Phorm chairman and COO quit over strategy argument

LONDON - The chairman, chief operating officer and two non-executive directors of Phorm, the controversial behavioural targeting technology company, have left over differences of opinion with the chief executive.

Stephen Heyer, the non-executive chairman, only joined the company in August.

Phorm announced the departures in a statement carrying no comment from any of the four men, who include chief operating officer Virasb Vahidi and non-executives David Dorman and Christopher Lawrence.

Phorm has replaced the three non-executives with former chancellor of the exchequer Norman Lamont, former Ofcom chief policy partner Kip Meek and investment banker Stefan Allesch-Taylor.

In the statement Kent Ertugul, chief executive of Phorm, thanked the four men for their "important contributions" and welcomed the new arrivals: "They bring extensive experience on government, business, regulatory matters and financial markets.

"As we move into the next phase of our development, the priority will be to build momentum in the rollout of our strategy."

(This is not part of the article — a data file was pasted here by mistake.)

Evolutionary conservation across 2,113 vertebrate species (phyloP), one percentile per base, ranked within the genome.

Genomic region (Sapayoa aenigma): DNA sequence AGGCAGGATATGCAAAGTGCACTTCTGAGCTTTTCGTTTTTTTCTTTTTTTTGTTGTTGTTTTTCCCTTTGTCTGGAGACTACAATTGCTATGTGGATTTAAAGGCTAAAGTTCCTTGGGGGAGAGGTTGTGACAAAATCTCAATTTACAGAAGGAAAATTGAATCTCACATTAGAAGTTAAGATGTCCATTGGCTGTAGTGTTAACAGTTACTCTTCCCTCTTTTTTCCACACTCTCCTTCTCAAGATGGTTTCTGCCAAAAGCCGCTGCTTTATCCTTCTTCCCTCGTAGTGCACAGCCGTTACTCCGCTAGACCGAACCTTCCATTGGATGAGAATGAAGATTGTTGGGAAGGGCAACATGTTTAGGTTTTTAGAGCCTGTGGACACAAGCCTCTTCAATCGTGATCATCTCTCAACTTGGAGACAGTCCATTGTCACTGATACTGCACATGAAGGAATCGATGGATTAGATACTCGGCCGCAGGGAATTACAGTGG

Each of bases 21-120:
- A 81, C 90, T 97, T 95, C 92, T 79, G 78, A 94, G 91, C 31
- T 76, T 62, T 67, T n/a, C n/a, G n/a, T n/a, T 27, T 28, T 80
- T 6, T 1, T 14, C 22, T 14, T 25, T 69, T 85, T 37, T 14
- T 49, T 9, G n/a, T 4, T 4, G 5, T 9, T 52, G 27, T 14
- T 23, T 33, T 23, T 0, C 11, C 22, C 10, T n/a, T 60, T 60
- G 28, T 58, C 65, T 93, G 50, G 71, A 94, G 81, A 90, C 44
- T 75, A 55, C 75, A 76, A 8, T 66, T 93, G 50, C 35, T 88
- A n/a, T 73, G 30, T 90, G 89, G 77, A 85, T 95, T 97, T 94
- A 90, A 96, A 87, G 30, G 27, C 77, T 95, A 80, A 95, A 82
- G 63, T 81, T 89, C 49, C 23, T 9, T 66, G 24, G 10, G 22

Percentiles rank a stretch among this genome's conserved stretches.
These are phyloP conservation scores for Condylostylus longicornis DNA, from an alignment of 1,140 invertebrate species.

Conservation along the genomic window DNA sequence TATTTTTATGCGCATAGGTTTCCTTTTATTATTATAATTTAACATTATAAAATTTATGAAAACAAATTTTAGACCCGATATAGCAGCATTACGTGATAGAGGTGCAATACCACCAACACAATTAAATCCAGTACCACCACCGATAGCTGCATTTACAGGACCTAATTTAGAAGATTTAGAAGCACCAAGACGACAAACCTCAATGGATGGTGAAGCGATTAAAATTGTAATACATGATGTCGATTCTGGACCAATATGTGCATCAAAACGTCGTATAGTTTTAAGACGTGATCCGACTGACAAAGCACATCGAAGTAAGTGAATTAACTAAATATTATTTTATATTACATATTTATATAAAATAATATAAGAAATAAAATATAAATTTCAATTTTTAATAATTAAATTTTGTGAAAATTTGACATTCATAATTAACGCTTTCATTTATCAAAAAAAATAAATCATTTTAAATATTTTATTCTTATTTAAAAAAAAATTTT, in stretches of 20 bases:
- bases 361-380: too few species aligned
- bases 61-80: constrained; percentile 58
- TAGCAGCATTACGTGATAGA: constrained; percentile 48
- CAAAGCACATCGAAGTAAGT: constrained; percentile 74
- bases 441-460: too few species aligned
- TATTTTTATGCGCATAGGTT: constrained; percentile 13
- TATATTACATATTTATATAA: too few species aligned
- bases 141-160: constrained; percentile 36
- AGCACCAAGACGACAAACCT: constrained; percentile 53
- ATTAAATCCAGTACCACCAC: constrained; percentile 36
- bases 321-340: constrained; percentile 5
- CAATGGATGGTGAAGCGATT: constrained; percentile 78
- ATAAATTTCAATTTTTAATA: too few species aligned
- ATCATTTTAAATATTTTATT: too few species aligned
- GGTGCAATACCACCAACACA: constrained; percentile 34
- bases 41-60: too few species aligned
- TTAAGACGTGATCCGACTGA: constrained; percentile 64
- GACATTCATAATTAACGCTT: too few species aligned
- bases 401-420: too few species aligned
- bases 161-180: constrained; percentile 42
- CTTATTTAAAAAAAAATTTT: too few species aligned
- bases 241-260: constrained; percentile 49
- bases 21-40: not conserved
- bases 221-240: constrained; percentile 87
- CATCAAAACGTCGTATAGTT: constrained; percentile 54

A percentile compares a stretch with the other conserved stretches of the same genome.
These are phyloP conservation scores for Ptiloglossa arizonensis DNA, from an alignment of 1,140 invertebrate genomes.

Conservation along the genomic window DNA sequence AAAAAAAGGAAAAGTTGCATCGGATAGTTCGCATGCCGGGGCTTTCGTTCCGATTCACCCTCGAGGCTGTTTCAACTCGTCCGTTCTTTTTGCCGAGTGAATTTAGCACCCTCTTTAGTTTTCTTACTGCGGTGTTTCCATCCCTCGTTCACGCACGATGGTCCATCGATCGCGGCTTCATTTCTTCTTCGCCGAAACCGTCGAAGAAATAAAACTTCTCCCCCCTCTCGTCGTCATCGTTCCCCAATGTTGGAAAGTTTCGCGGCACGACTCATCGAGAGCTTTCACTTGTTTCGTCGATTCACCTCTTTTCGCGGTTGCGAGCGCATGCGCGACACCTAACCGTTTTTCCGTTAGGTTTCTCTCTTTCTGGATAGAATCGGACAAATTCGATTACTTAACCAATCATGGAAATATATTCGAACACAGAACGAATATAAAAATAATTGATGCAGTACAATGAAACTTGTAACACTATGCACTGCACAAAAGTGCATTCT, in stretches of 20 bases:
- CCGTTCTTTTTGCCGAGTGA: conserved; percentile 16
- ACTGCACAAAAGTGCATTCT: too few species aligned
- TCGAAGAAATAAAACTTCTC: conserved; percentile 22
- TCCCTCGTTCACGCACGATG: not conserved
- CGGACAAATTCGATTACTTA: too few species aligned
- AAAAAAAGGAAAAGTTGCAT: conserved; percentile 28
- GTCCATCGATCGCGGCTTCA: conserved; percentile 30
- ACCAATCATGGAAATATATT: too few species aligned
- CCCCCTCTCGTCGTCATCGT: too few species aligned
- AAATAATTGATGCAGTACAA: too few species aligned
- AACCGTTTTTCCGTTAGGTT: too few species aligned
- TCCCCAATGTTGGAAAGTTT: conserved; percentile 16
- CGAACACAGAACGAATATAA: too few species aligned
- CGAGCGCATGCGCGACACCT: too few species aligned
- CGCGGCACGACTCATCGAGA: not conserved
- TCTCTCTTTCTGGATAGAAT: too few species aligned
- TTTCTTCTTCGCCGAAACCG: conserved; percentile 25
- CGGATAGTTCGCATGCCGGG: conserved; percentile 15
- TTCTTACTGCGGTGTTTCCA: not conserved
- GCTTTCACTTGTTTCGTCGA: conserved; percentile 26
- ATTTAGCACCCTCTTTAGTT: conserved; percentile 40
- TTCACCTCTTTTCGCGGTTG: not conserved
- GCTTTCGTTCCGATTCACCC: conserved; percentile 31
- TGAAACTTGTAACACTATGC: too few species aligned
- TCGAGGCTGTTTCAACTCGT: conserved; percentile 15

Phorm has been hit by hold-ups in its attempt to roll out its behavioural tracking system Open Internet Exchange to ISP customers such as BT because of concerns over its impact on users' privacy.

Privacy campaigners took exception to BT trialling the system in 2006 and 2007 without asking its users for their consent. According to IT news website The Register one campaigner is attempting to bring a private prosecution.

Phorm received a boost in September when the Department for Business, Enterprise and Regulatory Reform declared its technology was legal.

Read Andrew Walmesly's recent Marketing column decrying concerns over behavioural targeting.